Common patterns of regional brain injury detectable by diffusion tensor imaging in otherwise normal-appearing white matter in patients with early moderate to severe traumatic brain injury

Kristine H O'Phelan, Chad K. Otoshi, Thomas Ernst, Linda Chang

Research output: Contribution to journalArticle

1 Citation (Scopus)

Abstract

Traumatic brain injury (TBI) alters the lives of millions of people every year. Although mortality rates have improved, attributed to better pre-hospital care and reduction of secondary injury in the critical care setting, improvements in functional outcomes post-TBI have been difficult to achieve. Diffusion-tensor imaging (DTI) allows detailed measurement of microstructural damage in regional brain tissue post-TBI, thus improving our understanding of the extent and severity of TBI. Twenty subjects were recruited from a neurological intensive care unit and compared to 18 healthy control subjects. Magnetic resonance imaging (MRI) scanning was performed on a 3.0-Tesla Siemens TIM Trio Scanner (Siemens Medical Solutions, Erlangen, Germany) including T1- and T2-weighted sequences and DTI. Images were processed using DTIStudio software. SAS (SAS Institute Inc., Cary, NC) was used for statistical analysis of group differences in 14 brain regions (25 regions of interests [ROIs]). Seventeen TBI subjects completed scanning. TBI and control subjects did not differ in age or sex. All TBI subjects had visible lesions on structural MRI. TBI subjects had seven brain regions (nine ROIs) that showed significant group differences on DTI metrics (fractional anisotropy, radial diffusion, or mean diffusion) compared to noninjured subjects, including the corpus callosum (genu and splenium), superior longitudinal fasciculus, internal capsule, right retrolenticular internal capsule, posterior corona radiata, and thalamus. However, 16 ROIs showed relatively normal DTI measures. Quantitative DTI demonstrates multiple areas of microstructual injury in specific normal-appearing white matter brain regions. DTI may be useful for assessing the extent of brain injury in patients with early moderate to severe TBI.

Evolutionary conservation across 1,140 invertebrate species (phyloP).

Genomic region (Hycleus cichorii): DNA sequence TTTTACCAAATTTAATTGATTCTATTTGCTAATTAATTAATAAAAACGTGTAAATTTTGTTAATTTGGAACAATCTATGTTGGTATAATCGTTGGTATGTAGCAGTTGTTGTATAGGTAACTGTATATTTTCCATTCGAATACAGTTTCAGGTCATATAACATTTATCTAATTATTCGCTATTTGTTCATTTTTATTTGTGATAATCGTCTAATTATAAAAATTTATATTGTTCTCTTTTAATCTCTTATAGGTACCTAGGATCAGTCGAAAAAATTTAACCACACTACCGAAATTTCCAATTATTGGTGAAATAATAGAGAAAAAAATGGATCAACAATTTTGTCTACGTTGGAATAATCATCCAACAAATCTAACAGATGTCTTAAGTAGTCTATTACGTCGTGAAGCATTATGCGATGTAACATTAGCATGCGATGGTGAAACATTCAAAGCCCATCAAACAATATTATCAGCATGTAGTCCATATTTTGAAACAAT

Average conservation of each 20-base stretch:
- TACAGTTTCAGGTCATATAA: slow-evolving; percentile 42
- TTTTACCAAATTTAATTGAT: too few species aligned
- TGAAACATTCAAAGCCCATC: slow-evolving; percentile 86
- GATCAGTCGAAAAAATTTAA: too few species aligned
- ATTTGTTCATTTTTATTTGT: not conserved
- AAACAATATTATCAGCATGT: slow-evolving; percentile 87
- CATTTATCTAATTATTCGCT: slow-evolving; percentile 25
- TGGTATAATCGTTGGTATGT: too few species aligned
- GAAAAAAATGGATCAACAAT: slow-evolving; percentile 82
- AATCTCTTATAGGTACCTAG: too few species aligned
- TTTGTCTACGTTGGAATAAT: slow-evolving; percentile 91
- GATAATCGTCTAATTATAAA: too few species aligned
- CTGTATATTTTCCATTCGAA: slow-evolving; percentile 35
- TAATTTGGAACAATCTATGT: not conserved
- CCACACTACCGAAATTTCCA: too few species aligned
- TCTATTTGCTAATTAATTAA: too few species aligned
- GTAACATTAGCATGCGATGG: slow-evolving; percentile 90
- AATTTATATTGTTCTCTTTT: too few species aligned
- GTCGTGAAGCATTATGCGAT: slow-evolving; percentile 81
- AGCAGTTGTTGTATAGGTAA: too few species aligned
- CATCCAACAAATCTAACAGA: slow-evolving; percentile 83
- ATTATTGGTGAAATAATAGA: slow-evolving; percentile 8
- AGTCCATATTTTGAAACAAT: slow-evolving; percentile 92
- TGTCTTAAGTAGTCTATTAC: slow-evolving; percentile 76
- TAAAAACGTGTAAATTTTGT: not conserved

Original languageEnglish (US)
Pages (from-to)739-749
Number of pages11
JournalJournal of Neurotrauma
Volume35
Issue number5
DOIs
StatePublished - Mar 1 2018

Fingerprint

Diffusion Tensor Imaging
Brain Injuries
Internal Capsule
Brain
Magnetic Resonance Imaging
White Matter
Traumatic Brain Injury
Secondary Care
Corpus Callosum
Anisotropy
Wounds and Injuries
Critical Care
Thalamus
Germany
Intensive Care Units
Healthy Volunteers
Software
Mortality

Keywords

  • brain imaging
  • diffusion tensor imaging
  • head injury
  • MRI
  • traumatic brain injury

ASJC Scopus subject areas

  • Clinical Neurology

Cite this

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abstract = "Traumatic brain injury (TBI) alters the lives of millions of people every year. Although mortality rates have improved, attributed to better pre-hospital care and reduction of secondary injury in the critical care setting, improvements in functional outcomes post-TBI have been difficult to achieve. Diffusion-tensor imaging (DTI) allows detailed measurement of microstructural damage in regional brain tissue post-TBI, thus improving our understanding of the extent and severity of TBI. Twenty subjects were recruited from a neurological intensive care unit and compared to 18 healthy control subjects. Magnetic resonance imaging (MRI) scanning was performed on a 3.0-Tesla Siemens TIM Trio Scanner (Siemens Medical Solutions, Erlangen, Germany) including T1- and T2-weighted sequences and DTI. Images were processed using DTIStudio software. SAS (SAS Institute Inc., Cary, NC) was used for statistical analysis of group differences in 14 brain regions (25 regions of interests [ROIs]). Seventeen TBI subjects completed scanning. TBI and control subjects did not differ in age or sex. All TBI subjects had visible lesions on structural MRI. TBI subjects had seven brain regions (nine ROIs) that showed significant group differences on DTI metrics (fractional anisotropy, radial diffusion, or mean diffusion) compared to noninjured subjects, including the corpus callosum (genu and splenium), superior longitudinal fasciculus, internal capsule, right retrolenticular internal capsule, posterior corona radiata, and thalamus. However, 16 ROIs showed relatively normal DTI measures. Quantitative DTI demonstrates multiple areas of microstructual injury in specific normal-appearing white matter brain regions. DTI may be useful for assessing the extent of brain injury in patients with early moderate to severe TBI.",
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